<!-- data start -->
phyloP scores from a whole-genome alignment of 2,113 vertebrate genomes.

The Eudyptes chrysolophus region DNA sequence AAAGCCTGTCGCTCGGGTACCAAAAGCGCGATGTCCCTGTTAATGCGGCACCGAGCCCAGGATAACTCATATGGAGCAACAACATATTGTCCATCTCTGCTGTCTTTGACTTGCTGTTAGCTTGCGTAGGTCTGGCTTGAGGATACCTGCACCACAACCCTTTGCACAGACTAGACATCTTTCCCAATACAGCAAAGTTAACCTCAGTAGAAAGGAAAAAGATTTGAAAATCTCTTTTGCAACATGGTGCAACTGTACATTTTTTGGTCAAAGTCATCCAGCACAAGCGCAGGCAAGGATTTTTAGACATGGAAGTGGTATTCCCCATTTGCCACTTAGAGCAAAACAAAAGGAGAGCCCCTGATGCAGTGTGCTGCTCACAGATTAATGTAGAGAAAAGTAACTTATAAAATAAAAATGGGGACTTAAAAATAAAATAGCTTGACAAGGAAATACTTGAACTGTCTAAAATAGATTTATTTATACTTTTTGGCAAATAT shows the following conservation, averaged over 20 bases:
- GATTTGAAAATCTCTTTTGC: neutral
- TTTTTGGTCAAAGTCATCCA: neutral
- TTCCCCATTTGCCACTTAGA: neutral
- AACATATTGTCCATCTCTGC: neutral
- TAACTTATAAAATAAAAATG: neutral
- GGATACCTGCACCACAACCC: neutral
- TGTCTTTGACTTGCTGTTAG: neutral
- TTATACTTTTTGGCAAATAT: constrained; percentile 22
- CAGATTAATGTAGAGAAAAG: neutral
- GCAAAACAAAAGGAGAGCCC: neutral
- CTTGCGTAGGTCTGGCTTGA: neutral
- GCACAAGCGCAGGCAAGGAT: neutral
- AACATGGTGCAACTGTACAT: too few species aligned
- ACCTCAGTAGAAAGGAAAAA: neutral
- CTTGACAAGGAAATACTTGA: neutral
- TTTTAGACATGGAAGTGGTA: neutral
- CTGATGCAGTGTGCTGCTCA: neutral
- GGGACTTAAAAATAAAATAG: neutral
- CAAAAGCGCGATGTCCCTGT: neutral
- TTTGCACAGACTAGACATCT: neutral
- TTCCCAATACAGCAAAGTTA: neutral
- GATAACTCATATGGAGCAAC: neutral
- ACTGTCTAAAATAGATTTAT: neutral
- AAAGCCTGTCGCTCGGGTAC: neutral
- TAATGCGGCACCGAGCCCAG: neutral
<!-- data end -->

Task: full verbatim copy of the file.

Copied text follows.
phyloP scores from a whole-genome alignment of 2,113 vertebrate genomes.

The Eudyptes chrysolophus region DNA sequence AAAGCCTGTCGCTCGGGTACCAAAAGCGCGATGTCCCTGTTAATGCGGCACCGAGCCCAGGATAACTCATATGGAGCAACAACATATTGTCCATCTCTGCTGTCTTTGACTTGCTGTTAGCTTGCGTAGGTCTGGCTTGAGGATACCTGCACCACAACCCTTTGCACAGACTAGACATCTTTCCCAATACAGCAAAGTTAACCTCAGTAGAAAGGAAAAAGATTTGAAAATCTCTTTTGCAACATGGTGCAACTGTACATTTTTTGGTCAAAGTCATCCAGCACAAGCGCAGGCAAGGATTTTTAGACATGGAAGTGGTATTCCCCATTTGCCACTTAGAGCAAAACAAAAGGAGAGCCCCTGATGCAGTGTGCTGCTCACAGATTAATGTAGAGAAAAGTAACTTATAAAATAAAAATGGGGACTTAAAAATAAAATAGCTTGACAAGGAAATACTTGAACTGTCTAAAATAGATTTATTTATACTTTTTGGCAAATAT shows the following conservation, averaged over 20 bases:
- GATTTGAAAATCTCTTTTGC: neutral
- TTTTTGGTCAAAGTCATCCA: neutral
- TTCCCCATTTGCCACTTAGA: neutral
- AACATATTGTCCATCTCTGC: neutral
- TAACTTATAAAATAAAAATG: neutral
- GGATACCTGCACCACAACCC: neutral
- TGTCTTTGACTTGCTGTTAG: neutral
- TTATACTTTTTGGCAAATAT: constrained; percentile 22
- CAGATTAATGTAGAGAAAAG: neutral
- GCAAAACAAAAGGAGAGCCC: neutral
- CTTGCGTAGGTCTGGCTTGA: neutral
- GCACAAGCGCAGGCAAGGAT: neutral
- AACATGGTGCAACTGTACAT: too few species aligned
- ACCTCAGTAGAAAGGAAAAA: neutral
- CTTGACAAGGAAATACTTGA: neutral
- TTTTAGACATGGAAGTGGTA: neutral
- CTGATGCAGTGTGCTGCTCA: neutral
- GGGACTTAAAAATAAAATAG: neutral
- CAAAAGCGCGATGTCCCTGT: neutral
- TTTGCACAGACTAGACATCT: neutral
- TTCCCAATACAGCAAAGTTA: neutral
- GATAACTCATATGGAGCAAC: neutral
- ACTGTCTAAAATAGATTTAT: neutral
- AAAGCCTGTCGCTCGGGTAC: neutral
- TAATGCGGCACCGAGCCCAG: neutral